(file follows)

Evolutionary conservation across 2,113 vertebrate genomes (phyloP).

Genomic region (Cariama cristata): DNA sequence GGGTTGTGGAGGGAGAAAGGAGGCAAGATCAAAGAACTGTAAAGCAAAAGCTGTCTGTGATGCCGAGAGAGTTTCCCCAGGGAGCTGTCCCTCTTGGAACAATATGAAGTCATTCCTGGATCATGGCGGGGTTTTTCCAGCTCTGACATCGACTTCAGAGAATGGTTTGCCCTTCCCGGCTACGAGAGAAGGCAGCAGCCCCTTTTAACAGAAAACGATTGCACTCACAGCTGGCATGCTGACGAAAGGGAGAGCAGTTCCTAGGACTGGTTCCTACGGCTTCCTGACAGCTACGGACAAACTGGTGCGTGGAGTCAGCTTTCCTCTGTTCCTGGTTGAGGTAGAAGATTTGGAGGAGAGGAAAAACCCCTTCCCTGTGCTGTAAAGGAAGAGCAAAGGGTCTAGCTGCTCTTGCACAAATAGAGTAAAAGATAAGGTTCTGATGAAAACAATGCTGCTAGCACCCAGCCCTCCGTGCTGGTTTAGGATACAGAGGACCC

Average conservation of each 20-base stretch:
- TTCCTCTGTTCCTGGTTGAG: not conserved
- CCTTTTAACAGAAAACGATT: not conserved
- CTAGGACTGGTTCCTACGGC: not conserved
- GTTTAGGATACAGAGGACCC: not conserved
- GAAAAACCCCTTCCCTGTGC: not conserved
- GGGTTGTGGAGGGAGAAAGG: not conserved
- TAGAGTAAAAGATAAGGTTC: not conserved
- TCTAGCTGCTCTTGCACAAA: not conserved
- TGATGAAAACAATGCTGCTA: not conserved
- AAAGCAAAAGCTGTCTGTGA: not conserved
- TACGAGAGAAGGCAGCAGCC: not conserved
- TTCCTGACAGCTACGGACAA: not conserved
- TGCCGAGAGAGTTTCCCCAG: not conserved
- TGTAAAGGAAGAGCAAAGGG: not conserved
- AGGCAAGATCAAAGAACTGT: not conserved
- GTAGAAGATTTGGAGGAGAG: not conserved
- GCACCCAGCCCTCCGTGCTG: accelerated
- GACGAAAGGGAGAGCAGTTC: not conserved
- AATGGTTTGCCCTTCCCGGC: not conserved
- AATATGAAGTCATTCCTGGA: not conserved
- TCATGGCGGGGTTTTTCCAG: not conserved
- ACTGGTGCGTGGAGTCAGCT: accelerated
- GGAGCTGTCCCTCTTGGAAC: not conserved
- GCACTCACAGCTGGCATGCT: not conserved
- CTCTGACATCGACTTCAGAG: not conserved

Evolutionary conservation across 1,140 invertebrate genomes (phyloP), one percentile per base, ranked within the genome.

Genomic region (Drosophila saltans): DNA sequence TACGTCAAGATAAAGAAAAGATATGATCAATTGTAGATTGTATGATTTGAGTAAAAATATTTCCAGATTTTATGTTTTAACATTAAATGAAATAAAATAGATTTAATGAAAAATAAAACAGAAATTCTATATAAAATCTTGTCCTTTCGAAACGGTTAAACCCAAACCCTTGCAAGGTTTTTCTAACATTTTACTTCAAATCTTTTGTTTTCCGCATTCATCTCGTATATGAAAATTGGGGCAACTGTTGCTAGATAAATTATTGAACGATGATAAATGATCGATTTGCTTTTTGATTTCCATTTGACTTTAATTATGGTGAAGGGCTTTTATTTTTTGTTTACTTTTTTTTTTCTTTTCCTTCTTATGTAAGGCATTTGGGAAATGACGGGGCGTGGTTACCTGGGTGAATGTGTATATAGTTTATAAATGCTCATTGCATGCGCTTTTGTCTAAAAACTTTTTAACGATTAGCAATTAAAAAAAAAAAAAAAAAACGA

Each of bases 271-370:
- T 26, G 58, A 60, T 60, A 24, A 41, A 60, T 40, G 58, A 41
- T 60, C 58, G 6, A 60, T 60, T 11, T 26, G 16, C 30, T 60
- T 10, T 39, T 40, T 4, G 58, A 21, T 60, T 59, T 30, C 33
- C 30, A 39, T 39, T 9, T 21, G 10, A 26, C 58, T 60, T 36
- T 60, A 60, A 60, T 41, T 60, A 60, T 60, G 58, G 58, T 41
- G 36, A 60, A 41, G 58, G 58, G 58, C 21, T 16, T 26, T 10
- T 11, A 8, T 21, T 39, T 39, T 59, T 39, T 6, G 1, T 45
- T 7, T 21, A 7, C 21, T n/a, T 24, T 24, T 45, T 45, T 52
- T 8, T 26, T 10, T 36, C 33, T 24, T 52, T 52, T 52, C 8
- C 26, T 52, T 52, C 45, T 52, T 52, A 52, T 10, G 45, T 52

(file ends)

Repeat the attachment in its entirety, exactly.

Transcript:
Evolutionary conservation across 2,113 vertebrate genomes (phyloP).

Genomic region (Cariama cristata): DNA sequence GGGTTGTGGAGGGAGAAAGGAGGCAAGATCAAAGAACTGTAAAGCAAAAGCTGTCTGTGATGCCGAGAGAGTTTCCCCAGGGAGCTGTCCCTCTTGGAACAATATGAAGTCATTCCTGGATCATGGCGGGGTTTTTCCAGCTCTGACATCGACTTCAGAGAATGGTTTGCCCTTCCCGGCTACGAGAGAAGGCAGCAGCCCCTTTTAACAGAAAACGATTGCACTCACAGCTGGCATGCTGACGAAAGGGAGAGCAGTTCCTAGGACTGGTTCCTACGGCTTCCTGACAGCTACGGACAAACTGGTGCGTGGAGTCAGCTTTCCTCTGTTCCTGGTTGAGGTAGAAGATTTGGAGGAGAGGAAAAACCCCTTCCCTGTGCTGTAAAGGAAGAGCAAAGGGTCTAGCTGCTCTTGCACAAATAGAGTAAAAGATAAGGTTCTGATGAAAACAATGCTGCTAGCACCCAGCCCTCCGTGCTGGTTTAGGATACAGAGGACCC

Average conservation of each 20-base stretch:
- TTCCTCTGTTCCTGGTTGAG: not conserved
- CCTTTTAACAGAAAACGATT: not conserved
- CTAGGACTGGTTCCTACGGC: not conserved
- GTTTAGGATACAGAGGACCC: not conserved
- GAAAAACCCCTTCCCTGTGC: not conserved
- GGGTTGTGGAGGGAGAAAGG: not conserved
- TAGAGTAAAAGATAAGGTTC: not conserved
- TCTAGCTGCTCTTGCACAAA: not conserved
- TGATGAAAACAATGCTGCTA: not conserved
- AAAGCAAAAGCTGTCTGTGA: not conserved
- TACGAGAGAAGGCAGCAGCC: not conserved
- TTCCTGACAGCTACGGACAA: not conserved
- TGCCGAGAGAGTTTCCCCAG: not conserved
- TGTAAAGGAAGAGCAAAGGG: not conserved
- AGGCAAGATCAAAGAACTGT: not conserved
- GTAGAAGATTTGGAGGAGAG: not conserved
- GCACCCAGCCCTCCGTGCTG: accelerated
- GACGAAAGGGAGAGCAGTTC: not conserved
- AATGGTTTGCCCTTCCCGGC: not conserved
- AATATGAAGTCATTCCTGGA: not conserved
- TCATGGCGGGGTTTTTCCAG: not conserved
- ACTGGTGCGTGGAGTCAGCT: accelerated
- GGAGCTGTCCCTCTTGGAAC: not conserved
- GCACTCACAGCTGGCATGCT: not conserved
- CTCTGACATCGACTTCAGAG: not conserved

Evolutionary conservation across 1,140 invertebrate genomes (phyloP), one percentile per base, ranked within the genome.

Genomic region (Drosophila saltans): DNA sequence TACGTCAAGATAAAGAAAAGATATGATCAATTGTAGATTGTATGATTTGAGTAAAAATATTTCCAGATTTTATGTTTTAACATTAAATGAAATAAAATAGATTTAATGAAAAATAAAACAGAAATTCTATATAAAATCTTGTCCTTTCGAAACGGTTAAACCCAAACCCTTGCAAGGTTTTTCTAACATTTTACTTCAAATCTTTTGTTTTCCGCATTCATCTCGTATATGAAAATTGGGGCAACTGTTGCTAGATAAATTATTGAACGATGATAAATGATCGATTTGCTTTTTGATTTCCATTTGACTTTAATTATGGTGAAGGGCTTTTATTTTTTGTTTACTTTTTTTTTTCTTTTCCTTCTTATGTAAGGCATTTGGGAAATGACGGGGCGTGGTTACCTGGGTGAATGTGTATATAGTTTATAAATGCTCATTGCATGCGCTTTTGTCTAAAAACTTTTTAACGATTAGCAATTAAAAAAAAAAAAAAAAAACGA

Each of bases 271-370:
- T 26, G 58, A 60, T 60, A 24, A 41, A 60, T 40, G 58, A 41
- T 60, C 58, G 6, A 60, T 60, T 11, T 26, G 16, C 30, T 60
- T 10, T 39, T 40, T 4, G 58, A 21, T 60, T 59, T 30, C 33
- C 30, A 39, T 39, T 9, T 21, G 10, A 26, C 58, T 60, T 36
- T 60, A 60, A 60, T 41, T 60, A 60, T 60, G 58, G 58, T 41
- G 36, A 60, A 41, G 58, G 58, G 58, C 21, T 16, T 26, T 10
- T 11, A 8, T 21, T 39, T 39, T 59, T 39, T 6, G 1, T 45
- T 7, T 21, A 7, C 21, T n/a, T 24, T 24, T 45, T 45, T 52
- T 8, T 26, T 10, T 36, C 33, T 24, T 52, T 52, T 52, C 8
- C 26, T 52, T 52, C 45, T 52, T 52, A 52, T 10, G 45, T 52